Featured Research

from universities, journals, and other organizations

Military sonar can alter blue whale behavior: Human-made noises cause ocean giants to move away from feeding spots

Date:
July 3, 2013
Source:
Duke University
Summary:
Some blue whales off the coast of California change their behavior when exposed to the sort of underwater sounds used during US military exercises. The whales may alter diving behavior or temporarily avoid important feeding areas, according to new research.

Duke researcher Ari Friedlaender attaching a suction-cup tag to the back of a blue whale off the coast of southern California.
Credit: Courtesy of Ari Friedlaender; NMFS Permit 14534

Some blue whales off the coast of California change their behavior when exposed to the sort of underwater sounds used during U.S. military exercises. The whales may alter diving behavior or temporarily avoid important feeding areas, according to new research.

The Southern California Behavioral Response Study exposed tagged blue whales in the California Bight to simulated mid-frequency (3.5-4 kHz) sonar sounds significantly less intense than the military uses.

"Whales clearly respond in some conditions by modifying diving behavior and temporarily avoiding areas where sounds were produced,” said lead author Jeremy Goldbogen of Cascadia Research. "But overall the responses are complex and depend on a number of interacting factors," including whether the whales were feeding deep, shallow or not at all.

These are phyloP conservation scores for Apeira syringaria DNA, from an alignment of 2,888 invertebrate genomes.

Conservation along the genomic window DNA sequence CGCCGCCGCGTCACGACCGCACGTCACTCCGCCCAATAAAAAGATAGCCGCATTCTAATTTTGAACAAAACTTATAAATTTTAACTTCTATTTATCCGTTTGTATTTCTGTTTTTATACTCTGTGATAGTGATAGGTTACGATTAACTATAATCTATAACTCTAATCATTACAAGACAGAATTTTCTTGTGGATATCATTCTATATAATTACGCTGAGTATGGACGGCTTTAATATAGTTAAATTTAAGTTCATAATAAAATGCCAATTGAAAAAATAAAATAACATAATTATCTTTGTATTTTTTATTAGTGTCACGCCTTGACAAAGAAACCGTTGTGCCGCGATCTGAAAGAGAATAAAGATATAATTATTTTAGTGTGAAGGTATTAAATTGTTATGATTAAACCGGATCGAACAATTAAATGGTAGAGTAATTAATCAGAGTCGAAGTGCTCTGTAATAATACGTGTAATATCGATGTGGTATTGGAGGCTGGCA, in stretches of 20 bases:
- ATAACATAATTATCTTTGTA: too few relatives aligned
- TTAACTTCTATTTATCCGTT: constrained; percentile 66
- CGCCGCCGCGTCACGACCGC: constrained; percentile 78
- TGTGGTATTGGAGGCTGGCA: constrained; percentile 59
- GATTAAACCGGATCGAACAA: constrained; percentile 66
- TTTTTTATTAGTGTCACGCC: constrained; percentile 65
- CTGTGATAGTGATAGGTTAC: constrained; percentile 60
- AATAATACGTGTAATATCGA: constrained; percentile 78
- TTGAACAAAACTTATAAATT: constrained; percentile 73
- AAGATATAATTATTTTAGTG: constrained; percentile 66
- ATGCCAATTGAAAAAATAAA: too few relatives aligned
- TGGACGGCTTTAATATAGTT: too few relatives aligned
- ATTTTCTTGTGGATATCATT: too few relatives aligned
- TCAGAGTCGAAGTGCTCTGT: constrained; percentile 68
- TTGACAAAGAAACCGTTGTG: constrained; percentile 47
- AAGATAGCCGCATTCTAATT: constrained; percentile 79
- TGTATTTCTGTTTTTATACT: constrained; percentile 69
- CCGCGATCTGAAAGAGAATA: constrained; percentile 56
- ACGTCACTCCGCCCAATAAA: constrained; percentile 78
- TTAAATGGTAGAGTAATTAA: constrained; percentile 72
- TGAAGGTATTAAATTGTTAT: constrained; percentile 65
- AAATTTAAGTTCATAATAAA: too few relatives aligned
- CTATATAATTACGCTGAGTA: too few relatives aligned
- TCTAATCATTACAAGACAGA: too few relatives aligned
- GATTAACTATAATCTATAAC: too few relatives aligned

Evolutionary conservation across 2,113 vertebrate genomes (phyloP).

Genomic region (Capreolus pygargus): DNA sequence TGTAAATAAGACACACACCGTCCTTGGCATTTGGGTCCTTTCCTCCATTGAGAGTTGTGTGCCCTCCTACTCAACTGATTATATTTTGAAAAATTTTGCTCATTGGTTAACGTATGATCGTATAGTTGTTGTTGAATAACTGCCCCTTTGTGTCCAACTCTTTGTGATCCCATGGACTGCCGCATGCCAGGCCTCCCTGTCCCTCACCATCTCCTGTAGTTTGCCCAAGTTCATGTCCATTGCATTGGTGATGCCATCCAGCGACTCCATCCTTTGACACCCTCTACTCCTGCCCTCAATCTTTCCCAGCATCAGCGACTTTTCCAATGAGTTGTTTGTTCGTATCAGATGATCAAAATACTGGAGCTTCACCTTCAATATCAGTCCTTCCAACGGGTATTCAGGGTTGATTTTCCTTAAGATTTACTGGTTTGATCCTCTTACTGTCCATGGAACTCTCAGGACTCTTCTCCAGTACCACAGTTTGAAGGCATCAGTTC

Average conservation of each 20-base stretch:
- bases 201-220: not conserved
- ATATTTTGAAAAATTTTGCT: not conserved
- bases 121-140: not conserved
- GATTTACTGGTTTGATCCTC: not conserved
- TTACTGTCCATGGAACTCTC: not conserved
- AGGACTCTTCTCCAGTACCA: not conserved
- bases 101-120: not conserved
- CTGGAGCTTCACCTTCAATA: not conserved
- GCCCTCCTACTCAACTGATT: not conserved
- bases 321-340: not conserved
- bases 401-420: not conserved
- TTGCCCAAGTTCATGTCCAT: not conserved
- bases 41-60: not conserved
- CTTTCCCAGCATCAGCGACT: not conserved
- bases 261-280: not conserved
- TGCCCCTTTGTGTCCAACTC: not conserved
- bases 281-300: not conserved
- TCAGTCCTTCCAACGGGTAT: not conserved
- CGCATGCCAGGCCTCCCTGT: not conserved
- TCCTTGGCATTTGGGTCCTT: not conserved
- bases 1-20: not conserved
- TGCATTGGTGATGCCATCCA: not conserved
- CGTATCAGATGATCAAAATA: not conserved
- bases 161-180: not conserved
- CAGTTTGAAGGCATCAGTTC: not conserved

The study, funded by the U.S. Navy Chief of Naval Operations Environmental Readiness Division and the U.S. Office of Naval Research, appears July 3 in the Proceedings of the Royal Society B.

The scientists tagged the whales with non-invasive suction cups, which recorded acoustic data and high-resolution movements as the animals were exposed to the controlled sounds.

"The tag technology we use offers a unique glimpse into the underwater behavior of whales that otherwise would not be possible," said Ari Friedlaender, a research scientist at the Duke Marine Laboratory.a

The scientists found that some of the whales engaged in deep feeding stopped eating and either sped up or moved away from the source of the noise. Not all of the whales responded to the noise, and not all in the same way.

"Blue whales are the largest animals that have ever lived. Populations globally remain at a fraction of their former numbers prior to whaling, and they appear regularly off the southern California coast, where they feed," said John Calambokidis, one of the project’s lead investigators of Cascadia Research.

That area of the ocean is also the site of military training and testing exercises that involve loud mid-frequency sonar signals. Such sonar exercises have been associated with several unusual strandings of other marine mammal species (typically beaked whales) in the past. Until this study, almost no information was available about whether and how blue whales respond to sonar.

"These are the first direct measurements of individual responses for any baleen whale species to these kinds of mid-frequency sonar signals," said Brandon Southall, SOCAL-BRS chief scientist from SEA, Inc., and an adjunct researcher at both Duke and the University of California Santa Cruz. "These findings help us understand risks to these animals from human sound and inform timely conservation and management decisions."

A related paper published July 3 by the same research team in Biology Letters has shown clear and even stronger responses of Cuvier’s beaked whales to simulated mid-frequency sonar exposures. Beaked whales showed a variety of responses to both real, military sonar in the distance and nearby simulated sonar. What the beaked whales were doing at the time appeared to be a key factor affecting their reactions.


Story Source: